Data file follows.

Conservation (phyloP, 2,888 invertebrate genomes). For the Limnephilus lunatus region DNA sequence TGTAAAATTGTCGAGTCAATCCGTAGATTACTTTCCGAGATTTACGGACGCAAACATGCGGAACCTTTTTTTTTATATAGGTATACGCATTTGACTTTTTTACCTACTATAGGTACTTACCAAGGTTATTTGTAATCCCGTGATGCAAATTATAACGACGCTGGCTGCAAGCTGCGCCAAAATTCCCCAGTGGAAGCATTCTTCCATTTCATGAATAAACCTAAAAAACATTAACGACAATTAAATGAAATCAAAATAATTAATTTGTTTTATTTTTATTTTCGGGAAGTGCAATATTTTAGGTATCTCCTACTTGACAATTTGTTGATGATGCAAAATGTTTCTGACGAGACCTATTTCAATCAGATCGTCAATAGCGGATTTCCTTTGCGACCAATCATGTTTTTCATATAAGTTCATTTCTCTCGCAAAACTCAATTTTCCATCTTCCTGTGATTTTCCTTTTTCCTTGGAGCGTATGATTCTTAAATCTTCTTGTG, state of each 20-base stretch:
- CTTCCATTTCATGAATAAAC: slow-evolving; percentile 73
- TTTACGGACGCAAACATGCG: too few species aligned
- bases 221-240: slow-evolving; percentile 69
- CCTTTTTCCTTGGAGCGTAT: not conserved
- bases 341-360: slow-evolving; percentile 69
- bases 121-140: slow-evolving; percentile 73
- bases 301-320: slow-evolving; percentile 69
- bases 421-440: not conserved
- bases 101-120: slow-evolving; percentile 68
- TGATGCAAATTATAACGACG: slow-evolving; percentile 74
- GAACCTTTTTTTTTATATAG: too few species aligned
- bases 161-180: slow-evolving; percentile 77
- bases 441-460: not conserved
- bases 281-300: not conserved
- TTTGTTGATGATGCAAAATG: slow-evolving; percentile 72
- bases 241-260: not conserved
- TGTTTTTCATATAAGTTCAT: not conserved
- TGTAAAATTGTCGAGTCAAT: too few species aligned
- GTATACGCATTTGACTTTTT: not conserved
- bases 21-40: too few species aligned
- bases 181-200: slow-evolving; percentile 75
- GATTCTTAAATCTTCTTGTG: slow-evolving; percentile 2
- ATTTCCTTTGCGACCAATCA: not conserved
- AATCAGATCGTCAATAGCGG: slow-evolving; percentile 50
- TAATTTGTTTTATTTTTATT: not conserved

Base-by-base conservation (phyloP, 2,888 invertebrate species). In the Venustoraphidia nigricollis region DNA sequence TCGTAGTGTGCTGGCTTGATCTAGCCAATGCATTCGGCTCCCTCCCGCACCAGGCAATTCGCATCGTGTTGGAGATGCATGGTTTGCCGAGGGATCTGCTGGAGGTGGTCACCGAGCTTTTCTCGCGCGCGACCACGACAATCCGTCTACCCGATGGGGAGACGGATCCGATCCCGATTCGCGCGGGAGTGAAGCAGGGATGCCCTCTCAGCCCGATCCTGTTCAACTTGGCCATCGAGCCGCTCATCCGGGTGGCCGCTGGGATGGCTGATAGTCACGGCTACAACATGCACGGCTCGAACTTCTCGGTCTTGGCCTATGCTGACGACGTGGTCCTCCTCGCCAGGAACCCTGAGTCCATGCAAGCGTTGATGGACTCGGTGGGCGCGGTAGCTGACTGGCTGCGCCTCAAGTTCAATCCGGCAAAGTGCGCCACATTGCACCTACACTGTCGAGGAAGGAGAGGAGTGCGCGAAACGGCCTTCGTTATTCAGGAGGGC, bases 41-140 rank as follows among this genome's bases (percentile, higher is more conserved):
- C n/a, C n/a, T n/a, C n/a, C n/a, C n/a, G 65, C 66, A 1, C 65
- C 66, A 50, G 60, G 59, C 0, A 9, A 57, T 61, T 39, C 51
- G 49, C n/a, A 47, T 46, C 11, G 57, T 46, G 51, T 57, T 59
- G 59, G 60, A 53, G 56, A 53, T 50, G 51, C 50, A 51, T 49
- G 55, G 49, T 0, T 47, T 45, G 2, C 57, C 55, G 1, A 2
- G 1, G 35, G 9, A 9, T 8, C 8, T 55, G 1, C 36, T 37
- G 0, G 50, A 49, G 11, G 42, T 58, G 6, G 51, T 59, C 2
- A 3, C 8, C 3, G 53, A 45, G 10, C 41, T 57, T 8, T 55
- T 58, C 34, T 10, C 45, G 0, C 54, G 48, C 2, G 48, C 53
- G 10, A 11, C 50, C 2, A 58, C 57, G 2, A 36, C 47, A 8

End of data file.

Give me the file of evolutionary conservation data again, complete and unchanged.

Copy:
Conservation (phyloP, 2,888 invertebrate genomes). For the Limnephilus lunatus region DNA sequence TGTAAAATTGTCGAGTCAATCCGTAGATTACTTTCCGAGATTTACGGACGCAAACATGCGGAACCTTTTTTTTTATATAGGTATACGCATTTGACTTTTTTACCTACTATAGGTACTTACCAAGGTTATTTGTAATCCCGTGATGCAAATTATAACGACGCTGGCTGCAAGCTGCGCCAAAATTCCCCAGTGGAAGCATTCTTCCATTTCATGAATAAACCTAAAAAACATTAACGACAATTAAATGAAATCAAAATAATTAATTTGTTTTATTTTTATTTTCGGGAAGTGCAATATTTTAGGTATCTCCTACTTGACAATTTGTTGATGATGCAAAATGTTTCTGACGAGACCTATTTCAATCAGATCGTCAATAGCGGATTTCCTTTGCGACCAATCATGTTTTTCATATAAGTTCATTTCTCTCGCAAAACTCAATTTTCCATCTTCCTGTGATTTTCCTTTTTCCTTGGAGCGTATGATTCTTAAATCTTCTTGTG, state of each 20-base stretch:
- CTTCCATTTCATGAATAAAC: slow-evolving; percentile 73
- TTTACGGACGCAAACATGCG: too few species aligned
- bases 221-240: slow-evolving; percentile 69
- CCTTTTTCCTTGGAGCGTAT: not conserved
- bases 341-360: slow-evolving; percentile 69
- bases 121-140: slow-evolving; percentile 73
- bases 301-320: slow-evolving; percentile 69
- bases 421-440: not conserved
- bases 101-120: slow-evolving; percentile 68
- TGATGCAAATTATAACGACG: slow-evolving; percentile 74
- GAACCTTTTTTTTTATATAG: too few species aligned
- bases 161-180: slow-evolving; percentile 77
- bases 441-460: not conserved
- bases 281-300: not conserved
- TTTGTTGATGATGCAAAATG: slow-evolving; percentile 72
- bases 241-260: not conserved
- TGTTTTTCATATAAGTTCAT: not conserved
- TGTAAAATTGTCGAGTCAAT: too few species aligned
- GTATACGCATTTGACTTTTT: not conserved
- bases 21-40: too few species aligned
- bases 181-200: slow-evolving; percentile 75
- GATTCTTAAATCTTCTTGTG: slow-evolving; percentile 2
- ATTTCCTTTGCGACCAATCA: not conserved
- AATCAGATCGTCAATAGCGG: slow-evolving; percentile 50
- TAATTTGTTTTATTTTTATT: not conserved

Base-by-base conservation (phyloP, 2,888 invertebrate species). In the Venustoraphidia nigricollis region DNA sequence TCGTAGTGTGCTGGCTTGATCTAGCCAATGCATTCGGCTCCCTCCCGCACCAGGCAATTCGCATCGTGTTGGAGATGCATGGTTTGCCGAGGGATCTGCTGGAGGTGGTCACCGAGCTTTTCTCGCGCGCGACCACGACAATCCGTCTACCCGATGGGGAGACGGATCCGATCCCGATTCGCGCGGGAGTGAAGCAGGGATGCCCTCTCAGCCCGATCCTGTTCAACTTGGCCATCGAGCCGCTCATCCGGGTGGCCGCTGGGATGGCTGATAGTCACGGCTACAACATGCACGGCTCGAACTTCTCGGTCTTGGCCTATGCTGACGACGTGGTCCTCCTCGCCAGGAACCCTGAGTCCATGCAAGCGTTGATGGACTCGGTGGGCGCGGTAGCTGACTGGCTGCGCCTCAAGTTCAATCCGGCAAAGTGCGCCACATTGCACCTACACTGTCGAGGAAGGAGAGGAGTGCGCGAAACGGCCTTCGTTATTCAGGAGGGC, bases 41-140 rank as follows among this genome's bases (percentile, higher is more conserved):
- C n/a, C n/a, T n/a, C n/a, C n/a, C n/a, G 65, C 66, A 1, C 65
- C 66, A 50, G 60, G 59, C 0, A 9, A 57, T 61, T 39, C 51
- G 49, C n/a, A 47, T 46, C 11, G 57, T 46, G 51, T 57, T 59
- G 59, G 60, A 53, G 56, A 53, T 50, G 51, C 50, A 51, T 49
- G 55, G 49, T 0, T 47, T 45, G 2, C 57, C 55, G 1, A 2
- G 1, G 35, G 9, A 9, T 8, C 8, T 55, G 1, C 36, T 37
- G 0, G 50, A 49, G 11, G 42, T 58, G 6, G 51, T 59, C 2
- A 3, C 8, C 3, G 53, A 45, G 10, C 41, T 57, T 8, T 55
- T 58, C 34, T 10, C 45, G 0, C 54, G 48, C 2, G 48, C 53
- G 10, A 11, C 50, C 2, A 58, C 57, G 2, A 36, C 47, A 8